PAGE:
Northwest Portland has several parks that provide natural beauty amid the urban area and surrounding suburb neighborhoods. Each of these parks has a unique draw, be it for their off-leash dog areas, public art, sport fields or its earthy offering of hiking, biking and fitness terrain.
Linnton Park is a great area for cyclists who enjoy the rugged sprawl of low shrubbery and a high canopy of trees. There are a few established cycling routes through the area that connect the neighborhood of Linnton with the larger Forest Park, though much of the acreage here includes narrow runs through the flora and fauna as established by cyclists instead of pedestrian traffic; expect to rush through risky paths that are just narrow enough for a rider and bipedal steed to traverse, keeping a look out for tracks made by other riders when navigating the area.
This section of the vast forest land on Portland’s western edge gets very damp year-round, so dress appropriately and expect to toss some mud on these trails. There is also plenty of wildlife in the area, meaning an encounter with anything from a squirrel to a deer should be expected.
The Aaron Meier (of Meier & Frank fame) estate initially held ownership of this land, though Boy Scouts troops used the area for their group activities and it was gifted to the City of Portland in 1938; Boy Scouts troops then assisted in the reforesting efforts of the area. There is a schoolhouse in the southwest park of the park that is now a condominium property,with most of the park hosting natural space beyond the school until the eastern border provided by US Highway 30 (Northwest St. Helens Road). Donation Land Act author and environmental lobbyist Sen. Lewis F. Linn is the park’s namesake, as he was instrumental in providing Oregon Territory land to settlers and was dubbed the Father of Oregon before his passing in 1843.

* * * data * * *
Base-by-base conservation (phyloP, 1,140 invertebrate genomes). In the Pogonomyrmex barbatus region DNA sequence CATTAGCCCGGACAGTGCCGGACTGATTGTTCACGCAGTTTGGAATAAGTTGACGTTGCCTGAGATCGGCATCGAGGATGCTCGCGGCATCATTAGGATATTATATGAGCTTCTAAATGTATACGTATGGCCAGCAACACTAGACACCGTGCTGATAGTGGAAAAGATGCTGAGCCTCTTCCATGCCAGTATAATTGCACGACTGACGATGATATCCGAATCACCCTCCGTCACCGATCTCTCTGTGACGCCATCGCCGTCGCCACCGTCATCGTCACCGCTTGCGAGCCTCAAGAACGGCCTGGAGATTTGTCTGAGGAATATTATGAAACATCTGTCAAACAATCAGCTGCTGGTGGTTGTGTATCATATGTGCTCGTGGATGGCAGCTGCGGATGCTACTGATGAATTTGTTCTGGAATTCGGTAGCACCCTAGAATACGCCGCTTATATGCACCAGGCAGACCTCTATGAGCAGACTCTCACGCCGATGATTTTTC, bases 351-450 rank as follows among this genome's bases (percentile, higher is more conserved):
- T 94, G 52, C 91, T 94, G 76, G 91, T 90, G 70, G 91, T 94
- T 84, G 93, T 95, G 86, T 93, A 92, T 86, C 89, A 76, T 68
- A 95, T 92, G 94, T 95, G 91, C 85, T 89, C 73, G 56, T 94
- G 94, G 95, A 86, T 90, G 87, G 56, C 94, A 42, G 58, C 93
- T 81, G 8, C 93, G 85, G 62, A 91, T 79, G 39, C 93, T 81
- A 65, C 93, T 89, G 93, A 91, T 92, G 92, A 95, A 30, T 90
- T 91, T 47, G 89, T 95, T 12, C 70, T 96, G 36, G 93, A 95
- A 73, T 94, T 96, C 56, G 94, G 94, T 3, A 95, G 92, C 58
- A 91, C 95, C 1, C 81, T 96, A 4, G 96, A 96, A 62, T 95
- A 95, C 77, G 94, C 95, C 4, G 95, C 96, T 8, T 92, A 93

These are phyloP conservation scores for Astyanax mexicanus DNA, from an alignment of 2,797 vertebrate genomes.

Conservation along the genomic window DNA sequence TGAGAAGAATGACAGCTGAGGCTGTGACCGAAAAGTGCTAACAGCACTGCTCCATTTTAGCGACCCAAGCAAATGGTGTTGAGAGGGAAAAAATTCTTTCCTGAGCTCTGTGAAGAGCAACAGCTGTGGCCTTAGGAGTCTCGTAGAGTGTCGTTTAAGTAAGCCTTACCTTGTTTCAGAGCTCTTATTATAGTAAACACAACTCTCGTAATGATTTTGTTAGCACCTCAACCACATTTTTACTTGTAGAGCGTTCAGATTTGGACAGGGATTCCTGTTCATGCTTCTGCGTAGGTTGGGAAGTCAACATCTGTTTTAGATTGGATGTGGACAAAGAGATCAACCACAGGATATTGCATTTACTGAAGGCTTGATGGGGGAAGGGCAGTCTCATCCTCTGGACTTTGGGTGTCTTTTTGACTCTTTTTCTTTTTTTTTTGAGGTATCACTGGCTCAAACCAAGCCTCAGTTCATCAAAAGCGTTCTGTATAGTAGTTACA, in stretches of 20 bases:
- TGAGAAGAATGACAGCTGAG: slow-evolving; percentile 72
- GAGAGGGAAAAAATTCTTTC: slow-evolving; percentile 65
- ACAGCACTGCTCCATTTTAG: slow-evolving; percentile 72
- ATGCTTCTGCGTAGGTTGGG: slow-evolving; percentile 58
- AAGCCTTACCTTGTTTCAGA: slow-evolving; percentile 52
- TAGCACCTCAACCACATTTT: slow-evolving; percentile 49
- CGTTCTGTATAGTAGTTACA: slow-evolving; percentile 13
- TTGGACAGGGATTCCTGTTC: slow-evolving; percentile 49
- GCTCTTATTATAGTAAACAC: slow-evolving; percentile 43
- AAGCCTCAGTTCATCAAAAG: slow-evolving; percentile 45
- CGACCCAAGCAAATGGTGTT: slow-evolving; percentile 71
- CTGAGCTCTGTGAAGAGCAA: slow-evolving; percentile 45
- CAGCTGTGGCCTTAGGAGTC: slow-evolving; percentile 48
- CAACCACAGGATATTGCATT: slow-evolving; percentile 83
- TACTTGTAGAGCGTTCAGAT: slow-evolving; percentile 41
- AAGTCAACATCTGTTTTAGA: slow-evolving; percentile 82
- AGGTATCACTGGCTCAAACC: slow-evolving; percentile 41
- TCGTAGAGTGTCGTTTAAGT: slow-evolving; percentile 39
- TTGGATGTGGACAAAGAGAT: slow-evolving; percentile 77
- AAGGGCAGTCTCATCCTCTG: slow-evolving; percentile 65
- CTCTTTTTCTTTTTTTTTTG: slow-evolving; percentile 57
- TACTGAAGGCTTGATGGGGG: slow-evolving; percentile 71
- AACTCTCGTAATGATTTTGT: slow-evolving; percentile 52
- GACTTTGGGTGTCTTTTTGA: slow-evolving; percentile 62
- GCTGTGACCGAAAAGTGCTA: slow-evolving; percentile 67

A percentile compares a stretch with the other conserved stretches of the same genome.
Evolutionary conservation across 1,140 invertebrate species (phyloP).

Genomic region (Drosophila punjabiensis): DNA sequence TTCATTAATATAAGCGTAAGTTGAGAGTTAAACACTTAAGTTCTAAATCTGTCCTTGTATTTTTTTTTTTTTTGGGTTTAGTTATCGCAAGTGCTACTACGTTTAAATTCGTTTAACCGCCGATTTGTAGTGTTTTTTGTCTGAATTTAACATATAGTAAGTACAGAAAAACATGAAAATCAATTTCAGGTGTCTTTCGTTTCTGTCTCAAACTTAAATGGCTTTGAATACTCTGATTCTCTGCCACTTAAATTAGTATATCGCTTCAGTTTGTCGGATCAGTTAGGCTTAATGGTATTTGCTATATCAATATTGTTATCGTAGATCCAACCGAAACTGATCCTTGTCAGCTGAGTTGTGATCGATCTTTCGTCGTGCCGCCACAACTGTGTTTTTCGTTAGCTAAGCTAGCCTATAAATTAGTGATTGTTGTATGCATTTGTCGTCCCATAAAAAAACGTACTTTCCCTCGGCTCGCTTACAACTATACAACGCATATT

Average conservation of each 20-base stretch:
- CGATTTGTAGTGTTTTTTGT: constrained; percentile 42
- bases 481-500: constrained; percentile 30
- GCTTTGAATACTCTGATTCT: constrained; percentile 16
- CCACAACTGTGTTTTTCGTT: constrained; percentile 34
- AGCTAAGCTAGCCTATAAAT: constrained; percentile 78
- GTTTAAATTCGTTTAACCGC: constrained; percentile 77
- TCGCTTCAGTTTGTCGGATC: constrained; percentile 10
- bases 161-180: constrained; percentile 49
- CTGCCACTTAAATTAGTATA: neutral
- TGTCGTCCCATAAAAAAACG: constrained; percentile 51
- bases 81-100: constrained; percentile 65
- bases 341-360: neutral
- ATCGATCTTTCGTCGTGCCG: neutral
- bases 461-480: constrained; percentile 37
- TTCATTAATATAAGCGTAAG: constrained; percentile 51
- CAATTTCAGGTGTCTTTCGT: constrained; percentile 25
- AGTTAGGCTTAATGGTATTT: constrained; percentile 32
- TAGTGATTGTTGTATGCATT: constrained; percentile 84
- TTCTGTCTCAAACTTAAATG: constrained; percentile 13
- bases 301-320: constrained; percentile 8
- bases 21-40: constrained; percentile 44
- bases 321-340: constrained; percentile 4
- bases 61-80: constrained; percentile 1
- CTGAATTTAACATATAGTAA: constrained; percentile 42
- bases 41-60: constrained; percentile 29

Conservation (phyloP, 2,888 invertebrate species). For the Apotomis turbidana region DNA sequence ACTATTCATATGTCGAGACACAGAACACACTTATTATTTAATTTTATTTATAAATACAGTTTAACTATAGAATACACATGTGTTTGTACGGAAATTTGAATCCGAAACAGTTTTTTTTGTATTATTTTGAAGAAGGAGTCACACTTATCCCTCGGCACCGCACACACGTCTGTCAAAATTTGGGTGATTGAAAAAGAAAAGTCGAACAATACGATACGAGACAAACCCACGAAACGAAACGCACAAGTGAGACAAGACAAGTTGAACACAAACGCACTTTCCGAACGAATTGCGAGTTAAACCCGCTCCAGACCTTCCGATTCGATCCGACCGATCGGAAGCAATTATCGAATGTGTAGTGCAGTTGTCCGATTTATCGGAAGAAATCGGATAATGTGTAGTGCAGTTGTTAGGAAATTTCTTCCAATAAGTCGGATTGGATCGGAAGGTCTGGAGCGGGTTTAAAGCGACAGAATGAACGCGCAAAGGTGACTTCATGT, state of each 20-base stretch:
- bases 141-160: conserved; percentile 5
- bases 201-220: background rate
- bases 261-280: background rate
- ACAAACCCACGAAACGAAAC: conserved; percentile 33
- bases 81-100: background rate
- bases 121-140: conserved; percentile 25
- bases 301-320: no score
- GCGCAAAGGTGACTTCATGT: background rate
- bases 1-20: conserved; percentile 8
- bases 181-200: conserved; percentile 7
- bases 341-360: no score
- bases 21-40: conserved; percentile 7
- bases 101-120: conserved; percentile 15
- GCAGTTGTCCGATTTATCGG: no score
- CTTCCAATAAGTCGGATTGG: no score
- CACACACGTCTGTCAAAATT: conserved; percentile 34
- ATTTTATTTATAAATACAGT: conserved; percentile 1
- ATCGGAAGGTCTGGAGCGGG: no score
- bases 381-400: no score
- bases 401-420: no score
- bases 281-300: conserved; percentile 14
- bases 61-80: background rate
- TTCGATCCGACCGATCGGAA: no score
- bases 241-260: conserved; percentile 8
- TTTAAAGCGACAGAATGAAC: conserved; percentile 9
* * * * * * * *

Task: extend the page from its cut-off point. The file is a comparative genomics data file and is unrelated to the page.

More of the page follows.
Linnton Park is located at Northwest Fifth Street and St. Helens Road. TriMet Bus Line 17 passes by the area and makes a stop across from the park, and there is some vehicle parking available in the neighborhood at the park’s entrance. It is about seven miles northwest of the Pearl District, so it makes a great destination for a bike ride out of the city for some time spent in the forest, with a smooth trip along Highway 30 to and from the park.